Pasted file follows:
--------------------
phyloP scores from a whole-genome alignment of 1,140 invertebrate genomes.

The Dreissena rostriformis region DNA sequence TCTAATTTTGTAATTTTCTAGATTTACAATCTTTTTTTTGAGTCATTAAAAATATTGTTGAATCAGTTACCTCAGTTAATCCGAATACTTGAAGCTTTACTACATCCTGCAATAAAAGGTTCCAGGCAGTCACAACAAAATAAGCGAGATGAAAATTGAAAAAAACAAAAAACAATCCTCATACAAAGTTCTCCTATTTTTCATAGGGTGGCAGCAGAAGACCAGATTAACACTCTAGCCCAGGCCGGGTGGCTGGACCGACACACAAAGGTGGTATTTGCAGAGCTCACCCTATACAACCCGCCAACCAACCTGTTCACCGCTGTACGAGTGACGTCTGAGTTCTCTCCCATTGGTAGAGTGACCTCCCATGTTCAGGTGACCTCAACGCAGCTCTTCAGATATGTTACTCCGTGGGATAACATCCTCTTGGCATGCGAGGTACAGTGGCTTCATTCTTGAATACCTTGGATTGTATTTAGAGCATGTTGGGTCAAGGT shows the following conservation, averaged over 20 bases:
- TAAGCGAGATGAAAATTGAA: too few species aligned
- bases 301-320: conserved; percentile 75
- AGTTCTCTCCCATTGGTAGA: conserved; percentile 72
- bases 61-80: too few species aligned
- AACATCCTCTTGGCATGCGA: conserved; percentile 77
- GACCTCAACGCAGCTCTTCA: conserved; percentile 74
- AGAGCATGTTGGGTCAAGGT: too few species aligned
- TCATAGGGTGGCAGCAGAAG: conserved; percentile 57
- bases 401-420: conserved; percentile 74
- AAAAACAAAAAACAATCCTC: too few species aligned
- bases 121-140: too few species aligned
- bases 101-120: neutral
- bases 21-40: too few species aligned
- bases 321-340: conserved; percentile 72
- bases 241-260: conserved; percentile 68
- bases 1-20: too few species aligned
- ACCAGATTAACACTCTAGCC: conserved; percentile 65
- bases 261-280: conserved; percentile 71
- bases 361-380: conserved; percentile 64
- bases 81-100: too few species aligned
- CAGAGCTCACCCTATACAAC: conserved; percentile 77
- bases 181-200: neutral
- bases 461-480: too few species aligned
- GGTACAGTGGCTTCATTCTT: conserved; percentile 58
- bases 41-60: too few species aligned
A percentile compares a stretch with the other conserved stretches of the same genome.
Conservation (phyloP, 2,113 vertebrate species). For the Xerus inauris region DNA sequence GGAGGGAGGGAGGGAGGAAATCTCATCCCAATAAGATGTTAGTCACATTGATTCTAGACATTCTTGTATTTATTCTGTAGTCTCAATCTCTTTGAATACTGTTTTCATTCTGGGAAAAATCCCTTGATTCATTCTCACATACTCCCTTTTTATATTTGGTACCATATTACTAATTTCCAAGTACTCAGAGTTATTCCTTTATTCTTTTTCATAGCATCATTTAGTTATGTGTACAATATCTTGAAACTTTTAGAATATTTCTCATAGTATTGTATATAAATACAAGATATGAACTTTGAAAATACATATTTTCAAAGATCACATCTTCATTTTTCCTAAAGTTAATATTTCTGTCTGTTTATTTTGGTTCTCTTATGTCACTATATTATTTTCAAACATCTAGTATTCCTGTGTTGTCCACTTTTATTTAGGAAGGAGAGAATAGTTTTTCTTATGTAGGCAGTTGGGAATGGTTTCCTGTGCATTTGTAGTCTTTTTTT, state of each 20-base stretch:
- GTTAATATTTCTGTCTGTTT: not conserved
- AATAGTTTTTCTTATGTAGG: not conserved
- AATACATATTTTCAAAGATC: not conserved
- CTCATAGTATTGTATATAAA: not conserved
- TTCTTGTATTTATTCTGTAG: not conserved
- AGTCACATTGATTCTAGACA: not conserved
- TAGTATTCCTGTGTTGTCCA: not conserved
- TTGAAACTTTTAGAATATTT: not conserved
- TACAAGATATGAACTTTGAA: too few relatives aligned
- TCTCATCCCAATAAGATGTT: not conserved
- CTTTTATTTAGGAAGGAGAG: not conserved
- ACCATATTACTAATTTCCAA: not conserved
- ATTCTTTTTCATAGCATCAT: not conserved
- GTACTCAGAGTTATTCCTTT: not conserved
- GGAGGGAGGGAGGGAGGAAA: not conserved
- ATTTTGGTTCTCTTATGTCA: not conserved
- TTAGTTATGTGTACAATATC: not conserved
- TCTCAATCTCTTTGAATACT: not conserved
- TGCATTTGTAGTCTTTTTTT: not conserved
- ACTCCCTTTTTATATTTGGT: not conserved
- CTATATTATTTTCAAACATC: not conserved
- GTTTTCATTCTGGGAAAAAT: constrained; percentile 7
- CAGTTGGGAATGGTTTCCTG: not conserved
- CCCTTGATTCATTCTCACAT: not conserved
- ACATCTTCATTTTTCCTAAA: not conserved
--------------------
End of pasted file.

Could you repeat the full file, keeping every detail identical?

phyloP scores from a whole-genome alignment of 1,140 invertebrate genomes.

The Dreissena rostriformis region DNA sequence TCTAATTTTGTAATTTTCTAGATTTACAATCTTTTTTTTGAGTCATTAAAAATATTGTTGAATCAGTTACCTCAGTTAATCCGAATACTTGAAGCTTTACTACATCCTGCAATAAAAGGTTCCAGGCAGTCACAACAAAATAAGCGAGATGAAAATTGAAAAAAACAAAAAACAATCCTCATACAAAGTTCTCCTATTTTTCATAGGGTGGCAGCAGAAGACCAGATTAACACTCTAGCCCAGGCCGGGTGGCTGGACCGACACACAAAGGTGGTATTTGCAGAGCTCACCCTATACAACCCGCCAACCAACCTGTTCACCGCTGTACGAGTGACGTCTGAGTTCTCTCCCATTGGTAGAGTGACCTCCCATGTTCAGGTGACCTCAACGCAGCTCTTCAGATATGTTACTCCGTGGGATAACATCCTCTTGGCATGCGAGGTACAGTGGCTTCATTCTTGAATACCTTGGATTGTATTTAGAGCATGTTGGGTCAAGGT shows the following conservation, averaged over 20 bases:
- TAAGCGAGATGAAAATTGAA: too few species aligned
- bases 301-320: conserved; percentile 75
- AGTTCTCTCCCATTGGTAGA: conserved; percentile 72
- bases 61-80: too few species aligned
- AACATCCTCTTGGCATGCGA: conserved; percentile 77
- GACCTCAACGCAGCTCTTCA: conserved; percentile 74
- AGAGCATGTTGGGTCAAGGT: too few species aligned
- TCATAGGGTGGCAGCAGAAG: conserved; percentile 57
- bases 401-420: conserved; percentile 74
- AAAAACAAAAAACAATCCTC: too few species aligned
- bases 121-140: too few species aligned
- bases 101-120: neutral
- bases 21-40: too few species aligned
- bases 321-340: conserved; percentile 72
- bases 241-260: conserved; percentile 68
- bases 1-20: too few species aligned
- ACCAGATTAACACTCTAGCC: conserved; percentile 65
- bases 261-280: conserved; percentile 71
- bases 361-380: conserved; percentile 64
- bases 81-100: too few species aligned
- CAGAGCTCACCCTATACAAC: conserved; percentile 77
- bases 181-200: neutral
- bases 461-480: too few species aligned
- GGTACAGTGGCTTCATTCTT: conserved; percentile 58
- bases 41-60: too few species aligned
A percentile compares a stretch with the other conserved stretches of the same genome.
Conservation (phyloP, 2,113 vertebrate species). For the Xerus inauris region DNA sequence GGAGGGAGGGAGGGAGGAAATCTCATCCCAATAAGATGTTAGTCACATTGATTCTAGACATTCTTGTATTTATTCTGTAGTCTCAATCTCTTTGAATACTGTTTTCATTCTGGGAAAAATCCCTTGATTCATTCTCACATACTCCCTTTTTATATTTGGTACCATATTACTAATTTCCAAGTACTCAGAGTTATTCCTTTATTCTTTTTCATAGCATCATTTAGTTATGTGTACAATATCTTGAAACTTTTAGAATATTTCTCATAGTATTGTATATAAATACAAGATATGAACTTTGAAAATACATATTTTCAAAGATCACATCTTCATTTTTCCTAAAGTTAATATTTCTGTCTGTTTATTTTGGTTCTCTTATGTCACTATATTATTTTCAAACATCTAGTATTCCTGTGTTGTCCACTTTTATTTAGGAAGGAGAGAATAGTTTTTCTTATGTAGGCAGTTGGGAATGGTTTCCTGTGCATTTGTAGTCTTTTTTT, state of each 20-base stretch:
- GTTAATATTTCTGTCTGTTT: not conserved
- AATAGTTTTTCTTATGTAGG: not conserved
- AATACATATTTTCAAAGATC: not conserved
- CTCATAGTATTGTATATAAA: not conserved
- TTCTTGTATTTATTCTGTAG: not conserved
- AGTCACATTGATTCTAGACA: not conserved
- TAGTATTCCTGTGTTGTCCA: not conserved
- TTGAAACTTTTAGAATATTT: not conserved
- TACAAGATATGAACTTTGAA: too few relatives aligned
- TCTCATCCCAATAAGATGTT: not conserved
- CTTTTATTTAGGAAGGAGAG: not conserved
- ACCATATTACTAATTTCCAA: not conserved
- ATTCTTTTTCATAGCATCAT: not conserved
- GTACTCAGAGTTATTCCTTT: not conserved
- GGAGGGAGGGAGGGAGGAAA: not conserved
- ATTTTGGTTCTCTTATGTCA: not conserved
- TTAGTTATGTGTACAATATC: not conserved
- TCTCAATCTCTTTGAATACT: not conserved
- TGCATTTGTAGTCTTTTTTT: not conserved
- ACTCCCTTTTTATATTTGGT: not conserved
- CTATATTATTTTCAAACATC: not conserved
- GTTTTCATTCTGGGAAAAAT: constrained; percentile 7
- CAGTTGGGAATGGTTTCCTG: not conserved
- CCCTTGATTCATTCTCACAT: not conserved
- ACATCTTCATTTTTCCTAAA: not conserved